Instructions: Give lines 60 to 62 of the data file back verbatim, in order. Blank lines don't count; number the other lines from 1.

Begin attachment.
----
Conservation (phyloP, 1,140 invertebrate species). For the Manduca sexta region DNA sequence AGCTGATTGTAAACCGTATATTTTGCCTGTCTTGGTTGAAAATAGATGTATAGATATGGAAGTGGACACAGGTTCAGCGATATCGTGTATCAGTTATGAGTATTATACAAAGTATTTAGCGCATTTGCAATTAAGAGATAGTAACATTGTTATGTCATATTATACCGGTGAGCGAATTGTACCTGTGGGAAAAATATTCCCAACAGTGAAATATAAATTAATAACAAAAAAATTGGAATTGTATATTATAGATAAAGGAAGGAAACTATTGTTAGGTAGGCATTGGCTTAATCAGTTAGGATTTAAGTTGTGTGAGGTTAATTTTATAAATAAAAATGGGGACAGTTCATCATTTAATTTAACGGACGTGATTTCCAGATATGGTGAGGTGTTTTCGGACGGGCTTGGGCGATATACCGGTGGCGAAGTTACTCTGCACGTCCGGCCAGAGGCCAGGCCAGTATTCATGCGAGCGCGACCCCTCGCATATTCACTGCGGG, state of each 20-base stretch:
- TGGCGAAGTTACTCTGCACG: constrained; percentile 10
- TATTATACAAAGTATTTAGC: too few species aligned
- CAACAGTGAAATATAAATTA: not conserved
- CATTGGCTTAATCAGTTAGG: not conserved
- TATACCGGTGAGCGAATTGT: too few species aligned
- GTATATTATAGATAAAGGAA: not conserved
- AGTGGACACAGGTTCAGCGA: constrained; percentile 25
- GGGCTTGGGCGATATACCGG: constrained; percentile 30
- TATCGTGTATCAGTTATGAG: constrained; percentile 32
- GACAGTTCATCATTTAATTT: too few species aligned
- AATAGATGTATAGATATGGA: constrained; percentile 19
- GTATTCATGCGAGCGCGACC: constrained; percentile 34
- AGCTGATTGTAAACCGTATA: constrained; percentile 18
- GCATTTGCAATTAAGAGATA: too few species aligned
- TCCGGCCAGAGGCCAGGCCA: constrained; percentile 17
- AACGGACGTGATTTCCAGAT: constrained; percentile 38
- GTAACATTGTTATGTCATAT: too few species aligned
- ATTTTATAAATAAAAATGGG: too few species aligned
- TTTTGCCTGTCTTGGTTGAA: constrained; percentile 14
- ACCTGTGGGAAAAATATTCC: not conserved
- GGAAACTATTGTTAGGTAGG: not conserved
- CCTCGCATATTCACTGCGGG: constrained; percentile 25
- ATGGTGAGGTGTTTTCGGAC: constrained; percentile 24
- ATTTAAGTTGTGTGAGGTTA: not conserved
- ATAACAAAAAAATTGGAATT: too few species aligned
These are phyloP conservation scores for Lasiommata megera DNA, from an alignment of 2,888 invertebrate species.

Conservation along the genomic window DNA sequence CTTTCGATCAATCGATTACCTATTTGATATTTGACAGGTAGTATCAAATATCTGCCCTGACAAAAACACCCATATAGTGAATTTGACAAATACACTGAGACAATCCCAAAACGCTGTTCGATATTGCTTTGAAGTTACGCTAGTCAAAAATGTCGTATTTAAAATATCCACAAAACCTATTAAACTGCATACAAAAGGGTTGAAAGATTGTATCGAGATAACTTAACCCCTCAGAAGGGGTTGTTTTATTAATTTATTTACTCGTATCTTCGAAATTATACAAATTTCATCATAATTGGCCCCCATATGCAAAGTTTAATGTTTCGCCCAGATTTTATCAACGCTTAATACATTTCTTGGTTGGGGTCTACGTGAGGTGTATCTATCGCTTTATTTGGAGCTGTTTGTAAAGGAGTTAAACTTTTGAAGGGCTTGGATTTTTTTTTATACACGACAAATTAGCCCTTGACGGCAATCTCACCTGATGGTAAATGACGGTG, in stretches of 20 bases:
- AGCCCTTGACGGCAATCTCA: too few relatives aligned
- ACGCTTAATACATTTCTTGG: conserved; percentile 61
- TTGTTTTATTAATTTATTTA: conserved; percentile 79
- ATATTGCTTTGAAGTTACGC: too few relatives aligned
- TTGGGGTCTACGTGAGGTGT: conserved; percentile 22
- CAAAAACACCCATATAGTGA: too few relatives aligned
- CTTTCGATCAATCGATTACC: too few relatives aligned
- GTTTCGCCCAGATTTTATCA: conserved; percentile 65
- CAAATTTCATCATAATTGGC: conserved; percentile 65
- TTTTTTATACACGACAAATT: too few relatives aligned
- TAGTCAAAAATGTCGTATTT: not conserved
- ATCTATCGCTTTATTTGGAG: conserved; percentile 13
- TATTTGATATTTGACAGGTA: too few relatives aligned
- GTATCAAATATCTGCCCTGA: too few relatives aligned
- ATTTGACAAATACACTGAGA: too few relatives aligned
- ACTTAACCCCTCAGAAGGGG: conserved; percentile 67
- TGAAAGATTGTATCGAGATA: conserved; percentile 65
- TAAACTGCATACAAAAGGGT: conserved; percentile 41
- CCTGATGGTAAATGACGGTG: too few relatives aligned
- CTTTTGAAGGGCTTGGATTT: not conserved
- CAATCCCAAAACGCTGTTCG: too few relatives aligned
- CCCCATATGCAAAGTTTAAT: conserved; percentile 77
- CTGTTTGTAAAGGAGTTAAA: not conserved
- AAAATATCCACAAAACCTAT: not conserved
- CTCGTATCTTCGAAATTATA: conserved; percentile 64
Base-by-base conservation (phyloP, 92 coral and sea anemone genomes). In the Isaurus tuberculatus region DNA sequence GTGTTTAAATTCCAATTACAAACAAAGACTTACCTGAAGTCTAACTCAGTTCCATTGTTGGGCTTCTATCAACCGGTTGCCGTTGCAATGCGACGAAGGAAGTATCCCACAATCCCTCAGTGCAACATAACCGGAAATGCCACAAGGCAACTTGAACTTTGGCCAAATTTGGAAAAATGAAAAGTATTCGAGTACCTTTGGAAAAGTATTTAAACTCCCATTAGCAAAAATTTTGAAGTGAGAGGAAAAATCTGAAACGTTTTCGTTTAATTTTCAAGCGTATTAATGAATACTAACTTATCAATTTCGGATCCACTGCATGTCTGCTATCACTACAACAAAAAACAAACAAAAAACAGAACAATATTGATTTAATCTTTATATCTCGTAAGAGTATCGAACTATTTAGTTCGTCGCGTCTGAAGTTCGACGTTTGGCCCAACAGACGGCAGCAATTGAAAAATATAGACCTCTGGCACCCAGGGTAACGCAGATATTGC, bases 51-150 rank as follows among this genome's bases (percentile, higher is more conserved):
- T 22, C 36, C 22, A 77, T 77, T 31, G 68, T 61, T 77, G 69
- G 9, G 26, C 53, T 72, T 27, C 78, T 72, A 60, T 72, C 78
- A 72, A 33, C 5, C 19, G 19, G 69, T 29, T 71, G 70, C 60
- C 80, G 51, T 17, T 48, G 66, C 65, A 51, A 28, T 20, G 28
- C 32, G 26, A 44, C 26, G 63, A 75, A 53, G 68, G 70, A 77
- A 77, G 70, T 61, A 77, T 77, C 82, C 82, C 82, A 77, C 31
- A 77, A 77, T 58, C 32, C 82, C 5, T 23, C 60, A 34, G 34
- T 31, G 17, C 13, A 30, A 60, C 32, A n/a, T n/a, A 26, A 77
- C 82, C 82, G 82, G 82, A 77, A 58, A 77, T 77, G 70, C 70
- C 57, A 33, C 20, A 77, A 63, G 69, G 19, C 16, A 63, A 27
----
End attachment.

- A 77, G 70, T 61, A 77, T 77, C 82, C 82, C 82, A 77, C 31
- A 77, A 77, T 58, C 32, C 82, C 5, T 23, C 60, A 34, G 34
- T 31, G 17, C 13, A 30, A 60, C 32, A n/a, T n/a, A 26, A 77